Join Jen Kramer for an in-depth discussion in this video Understanding why link relationships are important in semantics, part of Learning Web Semantics.
If you've surfed the web for more than two minutes you've discovered the power of links pretty quickly. You can easily switch from one page to another, reading information within a website or reading information between related websites. Links are made to documents like PDFs or office documents. And they're made to external resources like a style sheet that might augment the page that you're looking at. The HTML5 specification breaks links into two types. One type is the standard hyperlink. You know the hyperlink by the standard HREF tag.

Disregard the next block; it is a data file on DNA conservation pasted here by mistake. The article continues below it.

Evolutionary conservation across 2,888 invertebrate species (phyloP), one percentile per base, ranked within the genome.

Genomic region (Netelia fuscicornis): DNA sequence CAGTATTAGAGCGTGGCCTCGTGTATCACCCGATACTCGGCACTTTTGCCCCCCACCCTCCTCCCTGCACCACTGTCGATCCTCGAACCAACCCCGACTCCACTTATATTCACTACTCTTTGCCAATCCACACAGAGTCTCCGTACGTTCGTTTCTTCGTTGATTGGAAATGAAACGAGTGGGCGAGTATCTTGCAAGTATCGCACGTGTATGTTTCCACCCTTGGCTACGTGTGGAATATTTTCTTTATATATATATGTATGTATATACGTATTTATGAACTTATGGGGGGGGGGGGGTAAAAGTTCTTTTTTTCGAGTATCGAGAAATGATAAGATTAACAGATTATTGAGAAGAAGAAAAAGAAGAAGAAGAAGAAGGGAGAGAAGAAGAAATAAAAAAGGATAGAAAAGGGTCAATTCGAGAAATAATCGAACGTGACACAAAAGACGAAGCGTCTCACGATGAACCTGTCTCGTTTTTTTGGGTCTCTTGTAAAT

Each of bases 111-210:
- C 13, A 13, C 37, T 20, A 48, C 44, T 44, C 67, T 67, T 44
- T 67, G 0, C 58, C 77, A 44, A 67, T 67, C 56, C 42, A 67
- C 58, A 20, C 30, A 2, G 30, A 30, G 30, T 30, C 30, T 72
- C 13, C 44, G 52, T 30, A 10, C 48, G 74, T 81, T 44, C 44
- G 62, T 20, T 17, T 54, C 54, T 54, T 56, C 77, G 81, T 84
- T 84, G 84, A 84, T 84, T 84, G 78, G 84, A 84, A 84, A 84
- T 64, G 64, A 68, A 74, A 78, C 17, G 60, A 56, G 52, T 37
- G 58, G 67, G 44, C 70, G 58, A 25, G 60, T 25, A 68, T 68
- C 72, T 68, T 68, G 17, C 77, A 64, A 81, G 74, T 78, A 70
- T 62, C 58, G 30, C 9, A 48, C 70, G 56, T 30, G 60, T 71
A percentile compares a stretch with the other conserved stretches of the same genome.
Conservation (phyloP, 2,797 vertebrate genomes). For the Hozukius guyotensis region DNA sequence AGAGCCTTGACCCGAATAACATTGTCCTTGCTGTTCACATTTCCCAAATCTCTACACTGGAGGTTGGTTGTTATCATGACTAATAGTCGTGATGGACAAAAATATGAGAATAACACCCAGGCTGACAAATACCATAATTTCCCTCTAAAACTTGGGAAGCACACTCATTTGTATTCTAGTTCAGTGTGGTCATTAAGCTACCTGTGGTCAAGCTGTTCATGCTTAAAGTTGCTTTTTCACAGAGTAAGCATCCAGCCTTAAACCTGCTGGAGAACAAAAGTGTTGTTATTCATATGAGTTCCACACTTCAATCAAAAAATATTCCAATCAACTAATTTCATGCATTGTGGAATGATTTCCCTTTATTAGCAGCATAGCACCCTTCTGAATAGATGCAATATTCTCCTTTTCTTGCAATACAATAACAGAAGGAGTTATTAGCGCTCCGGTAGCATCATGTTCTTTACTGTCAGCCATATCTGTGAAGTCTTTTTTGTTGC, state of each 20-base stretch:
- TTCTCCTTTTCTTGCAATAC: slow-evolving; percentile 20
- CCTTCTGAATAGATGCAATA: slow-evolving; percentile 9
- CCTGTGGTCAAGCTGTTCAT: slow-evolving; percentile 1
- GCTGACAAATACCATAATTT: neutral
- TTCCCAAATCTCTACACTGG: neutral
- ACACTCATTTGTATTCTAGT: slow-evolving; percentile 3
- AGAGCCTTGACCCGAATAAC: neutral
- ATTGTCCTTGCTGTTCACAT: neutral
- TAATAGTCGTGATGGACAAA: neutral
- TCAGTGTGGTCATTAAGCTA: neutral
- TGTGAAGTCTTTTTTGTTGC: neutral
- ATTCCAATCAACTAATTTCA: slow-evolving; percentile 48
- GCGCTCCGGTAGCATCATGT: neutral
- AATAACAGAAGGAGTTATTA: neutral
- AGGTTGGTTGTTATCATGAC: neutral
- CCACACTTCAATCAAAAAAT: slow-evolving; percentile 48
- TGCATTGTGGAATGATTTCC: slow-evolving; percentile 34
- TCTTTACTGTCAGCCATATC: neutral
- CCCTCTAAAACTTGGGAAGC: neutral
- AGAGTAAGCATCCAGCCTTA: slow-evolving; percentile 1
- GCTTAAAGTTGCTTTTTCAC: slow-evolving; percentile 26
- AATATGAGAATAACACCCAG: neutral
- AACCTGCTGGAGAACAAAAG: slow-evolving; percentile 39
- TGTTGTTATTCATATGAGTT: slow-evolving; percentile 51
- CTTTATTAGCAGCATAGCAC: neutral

You can link to other pages in your site to pages on other sites to documents, feeds, translations and so much more. The other type of link is an external resource. These are resources that enhance your page. Two of the most common examples are style sheets and a favicon. Where the style sheet is it's own document, unless you're a web developer. it's unlikely you are interested in the contents of that page directly. Instead, the style sheet is going to contain the instructions to make the page of interest pretty, with the appropriate colors and layout.
So why are these link relationships so important? They explain the purpose of the link. Not just where the link is going. We'll look at these link types in more detail in the coming chapter.
- Using HTML5 header, nav, and footer tags
- Addressing related content with aside and mark tags
- Defining internal and external link relationships
- Defining next and previous relationships
- Introducing schema.org
- Using itemscope and itemtype to add meaning
- Understanding the difference between RDF, RDFa, and RDFa Lite